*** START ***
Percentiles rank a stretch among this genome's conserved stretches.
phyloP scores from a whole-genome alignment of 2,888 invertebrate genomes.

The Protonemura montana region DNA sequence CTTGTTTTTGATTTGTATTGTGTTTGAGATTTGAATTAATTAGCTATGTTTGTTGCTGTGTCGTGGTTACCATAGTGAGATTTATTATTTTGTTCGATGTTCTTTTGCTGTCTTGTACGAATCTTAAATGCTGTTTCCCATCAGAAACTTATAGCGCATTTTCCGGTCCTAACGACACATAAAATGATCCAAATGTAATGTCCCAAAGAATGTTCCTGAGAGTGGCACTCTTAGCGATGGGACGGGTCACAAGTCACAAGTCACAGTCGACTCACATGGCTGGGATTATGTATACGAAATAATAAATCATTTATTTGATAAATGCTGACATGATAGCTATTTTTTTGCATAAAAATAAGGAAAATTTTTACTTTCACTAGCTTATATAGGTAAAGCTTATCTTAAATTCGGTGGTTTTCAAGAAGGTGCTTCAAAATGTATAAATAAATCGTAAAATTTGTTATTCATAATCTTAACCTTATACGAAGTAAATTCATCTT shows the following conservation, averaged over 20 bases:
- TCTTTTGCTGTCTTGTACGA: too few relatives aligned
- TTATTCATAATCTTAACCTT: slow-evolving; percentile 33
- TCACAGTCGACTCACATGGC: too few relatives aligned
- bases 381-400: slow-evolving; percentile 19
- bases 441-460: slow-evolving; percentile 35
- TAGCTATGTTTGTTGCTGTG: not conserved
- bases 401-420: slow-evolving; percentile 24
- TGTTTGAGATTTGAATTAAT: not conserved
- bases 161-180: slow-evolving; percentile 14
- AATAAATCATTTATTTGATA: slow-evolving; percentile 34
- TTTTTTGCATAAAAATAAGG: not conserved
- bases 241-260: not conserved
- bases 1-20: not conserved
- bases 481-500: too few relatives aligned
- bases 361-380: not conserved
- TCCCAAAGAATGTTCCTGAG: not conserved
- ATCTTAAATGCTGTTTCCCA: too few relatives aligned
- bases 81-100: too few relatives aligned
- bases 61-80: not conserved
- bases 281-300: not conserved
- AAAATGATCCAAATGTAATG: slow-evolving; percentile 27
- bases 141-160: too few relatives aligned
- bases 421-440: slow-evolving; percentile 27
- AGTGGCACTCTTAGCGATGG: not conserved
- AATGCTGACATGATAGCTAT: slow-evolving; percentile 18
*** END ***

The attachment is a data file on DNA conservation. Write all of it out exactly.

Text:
Percentiles rank a stretch among this genome's conserved stretches.
phyloP scores from a whole-genome alignment of 2,888 invertebrate genomes.

The Protonemura montana region DNA sequence CTTGTTTTTGATTTGTATTGTGTTTGAGATTTGAATTAATTAGCTATGTTTGTTGCTGTGTCGTGGTTACCATAGTGAGATTTATTATTTTGTTCGATGTTCTTTTGCTGTCTTGTACGAATCTTAAATGCTGTTTCCCATCAGAAACTTATAGCGCATTTTCCGGTCCTAACGACACATAAAATGATCCAAATGTAATGTCCCAAAGAATGTTCCTGAGAGTGGCACTCTTAGCGATGGGACGGGTCACAAGTCACAAGTCACAGTCGACTCACATGGCTGGGATTATGTATACGAAATAATAAATCATTTATTTGATAAATGCTGACATGATAGCTATTTTTTTGCATAAAAATAAGGAAAATTTTTACTTTCACTAGCTTATATAGGTAAAGCTTATCTTAAATTCGGTGGTTTTCAAGAAGGTGCTTCAAAATGTATAAATAAATCGTAAAATTTGTTATTCATAATCTTAACCTTATACGAAGTAAATTCATCTT shows the following conservation, averaged over 20 bases:
- TCTTTTGCTGTCTTGTACGA: too few relatives aligned
- TTATTCATAATCTTAACCTT: slow-evolving; percentile 33
- TCACAGTCGACTCACATGGC: too few relatives aligned
- bases 381-400: slow-evolving; percentile 19
- bases 441-460: slow-evolving; percentile 35
- TAGCTATGTTTGTTGCTGTG: not conserved
- bases 401-420: slow-evolving; percentile 24
- TGTTTGAGATTTGAATTAAT: not conserved
- bases 161-180: slow-evolving; percentile 14
- AATAAATCATTTATTTGATA: slow-evolving; percentile 34
- TTTTTTGCATAAAAATAAGG: not conserved
- bases 241-260: not conserved
- bases 1-20: not conserved
- bases 481-500: too few relatives aligned
- bases 361-380: not conserved
- TCCCAAAGAATGTTCCTGAG: not conserved
- ATCTTAAATGCTGTTTCCCA: too few relatives aligned
- bases 81-100: too few relatives aligned
- bases 61-80: not conserved
- bases 281-300: not conserved
- AAAATGATCCAAATGTAATG: slow-evolving; percentile 27
- bases 141-160: too few relatives aligned
- bases 421-440: slow-evolving; percentile 27
- AGTGGCACTCTTAGCGATGG: not conserved
- AATGCTGACATGATAGCTAT: slow-evolving; percentile 18